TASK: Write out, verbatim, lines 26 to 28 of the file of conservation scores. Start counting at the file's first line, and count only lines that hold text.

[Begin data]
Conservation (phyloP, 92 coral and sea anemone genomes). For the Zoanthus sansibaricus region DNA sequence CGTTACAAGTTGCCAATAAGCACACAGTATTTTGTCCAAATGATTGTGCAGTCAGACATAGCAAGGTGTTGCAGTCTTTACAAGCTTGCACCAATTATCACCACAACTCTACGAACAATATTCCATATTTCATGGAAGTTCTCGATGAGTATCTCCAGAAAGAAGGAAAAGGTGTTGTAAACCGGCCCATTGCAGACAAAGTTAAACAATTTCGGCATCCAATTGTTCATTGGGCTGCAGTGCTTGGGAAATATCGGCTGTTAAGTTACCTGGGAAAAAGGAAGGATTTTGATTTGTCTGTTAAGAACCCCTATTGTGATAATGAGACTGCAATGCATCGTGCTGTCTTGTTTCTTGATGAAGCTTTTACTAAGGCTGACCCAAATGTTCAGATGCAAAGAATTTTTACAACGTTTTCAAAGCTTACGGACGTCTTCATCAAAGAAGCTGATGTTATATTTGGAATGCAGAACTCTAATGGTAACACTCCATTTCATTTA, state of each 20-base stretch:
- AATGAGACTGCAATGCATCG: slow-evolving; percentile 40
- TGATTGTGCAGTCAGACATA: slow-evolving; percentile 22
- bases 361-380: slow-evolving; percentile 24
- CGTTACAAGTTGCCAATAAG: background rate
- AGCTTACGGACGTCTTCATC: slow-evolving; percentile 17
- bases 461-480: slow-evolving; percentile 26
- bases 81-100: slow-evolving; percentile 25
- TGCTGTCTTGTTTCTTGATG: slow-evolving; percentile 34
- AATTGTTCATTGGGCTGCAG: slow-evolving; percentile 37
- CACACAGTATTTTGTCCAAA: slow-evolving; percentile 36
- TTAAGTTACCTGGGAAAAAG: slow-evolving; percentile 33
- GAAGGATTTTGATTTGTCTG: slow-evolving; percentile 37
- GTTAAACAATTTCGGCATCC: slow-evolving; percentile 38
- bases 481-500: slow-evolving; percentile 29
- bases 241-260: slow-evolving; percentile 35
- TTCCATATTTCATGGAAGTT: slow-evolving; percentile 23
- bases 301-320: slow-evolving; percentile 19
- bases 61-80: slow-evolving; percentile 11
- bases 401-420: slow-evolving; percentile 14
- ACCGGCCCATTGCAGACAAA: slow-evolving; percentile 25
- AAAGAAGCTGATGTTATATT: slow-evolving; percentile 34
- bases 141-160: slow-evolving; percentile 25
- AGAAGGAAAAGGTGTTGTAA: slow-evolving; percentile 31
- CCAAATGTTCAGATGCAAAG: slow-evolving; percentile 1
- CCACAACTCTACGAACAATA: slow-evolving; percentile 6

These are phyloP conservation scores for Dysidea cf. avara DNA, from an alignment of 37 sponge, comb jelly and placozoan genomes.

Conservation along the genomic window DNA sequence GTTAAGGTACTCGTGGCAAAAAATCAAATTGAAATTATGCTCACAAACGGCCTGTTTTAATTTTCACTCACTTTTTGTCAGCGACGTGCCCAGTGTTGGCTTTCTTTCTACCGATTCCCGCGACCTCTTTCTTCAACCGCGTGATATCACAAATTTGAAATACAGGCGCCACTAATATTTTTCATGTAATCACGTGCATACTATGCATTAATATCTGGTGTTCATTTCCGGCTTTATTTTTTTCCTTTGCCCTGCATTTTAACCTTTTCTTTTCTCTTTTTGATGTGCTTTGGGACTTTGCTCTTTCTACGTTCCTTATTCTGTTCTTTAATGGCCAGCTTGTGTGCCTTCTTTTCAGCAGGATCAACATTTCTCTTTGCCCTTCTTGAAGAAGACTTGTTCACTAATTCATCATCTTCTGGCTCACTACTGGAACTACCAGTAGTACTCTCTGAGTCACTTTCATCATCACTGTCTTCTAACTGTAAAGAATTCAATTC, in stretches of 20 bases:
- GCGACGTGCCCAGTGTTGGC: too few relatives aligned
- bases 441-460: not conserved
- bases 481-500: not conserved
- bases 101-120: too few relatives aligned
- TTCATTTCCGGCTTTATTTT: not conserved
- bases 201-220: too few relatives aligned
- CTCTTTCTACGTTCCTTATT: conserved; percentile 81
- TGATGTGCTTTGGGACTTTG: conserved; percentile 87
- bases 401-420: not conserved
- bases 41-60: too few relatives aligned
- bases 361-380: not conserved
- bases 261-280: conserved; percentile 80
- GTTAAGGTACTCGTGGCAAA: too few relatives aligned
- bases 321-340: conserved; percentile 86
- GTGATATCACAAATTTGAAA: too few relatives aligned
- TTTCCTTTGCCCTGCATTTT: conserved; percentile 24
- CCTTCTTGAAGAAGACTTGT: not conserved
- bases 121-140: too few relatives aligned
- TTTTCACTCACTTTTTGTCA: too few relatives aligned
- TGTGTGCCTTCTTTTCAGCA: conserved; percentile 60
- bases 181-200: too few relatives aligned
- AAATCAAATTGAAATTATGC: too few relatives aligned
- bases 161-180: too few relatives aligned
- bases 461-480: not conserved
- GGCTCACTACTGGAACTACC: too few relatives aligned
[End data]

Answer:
- CCACAACTCTACGAACAATA: slow-evolving; percentile 6

These are phyloP conservation scores for Dysidea cf. avara DNA, from an alignment of 37 sponge, comb jelly and placozoan genomes.

Conservation along the genomic window DNA sequence GTTAAGGTACTCGTGGCAAAAAATCAAATTGAAATTATGCTCACAAACGGCCTGTTTTAATTTTCACTCACTTTTTGTCAGCGACGTGCCCAGTGTTGGCTTTCTTTCTACCGATTCCCGCGACCTCTTTCTTCAACCGCGTGATATCACAAATTTGAAATACAGGCGCCACTAATATTTTTCATGTAATCACGTGCATACTATGCATTAATATCTGGTGTTCATTTCCGGCTTTATTTTTTTCCTTTGCCCTGCATTTTAACCTTTTCTTTTCTCTTTTTGATGTGCTTTGGGACTTTGCTCTTTCTACGTTCCTTATTCTGTTCTTTAATGGCCAGCTTGTGTGCCTTCTTTTCAGCAGGATCAACATTTCTCTTTGCCCTTCTTGAAGAAGACTTGTTCACTAATTCATCATCTTCTGGCTCACTACTGGAACTACCAGTAGTACTCTCTGAGTCACTTTCATCATCACTGTCTTCTAACTGTAAAGAATTCAATTC, in stretches of 20 bases: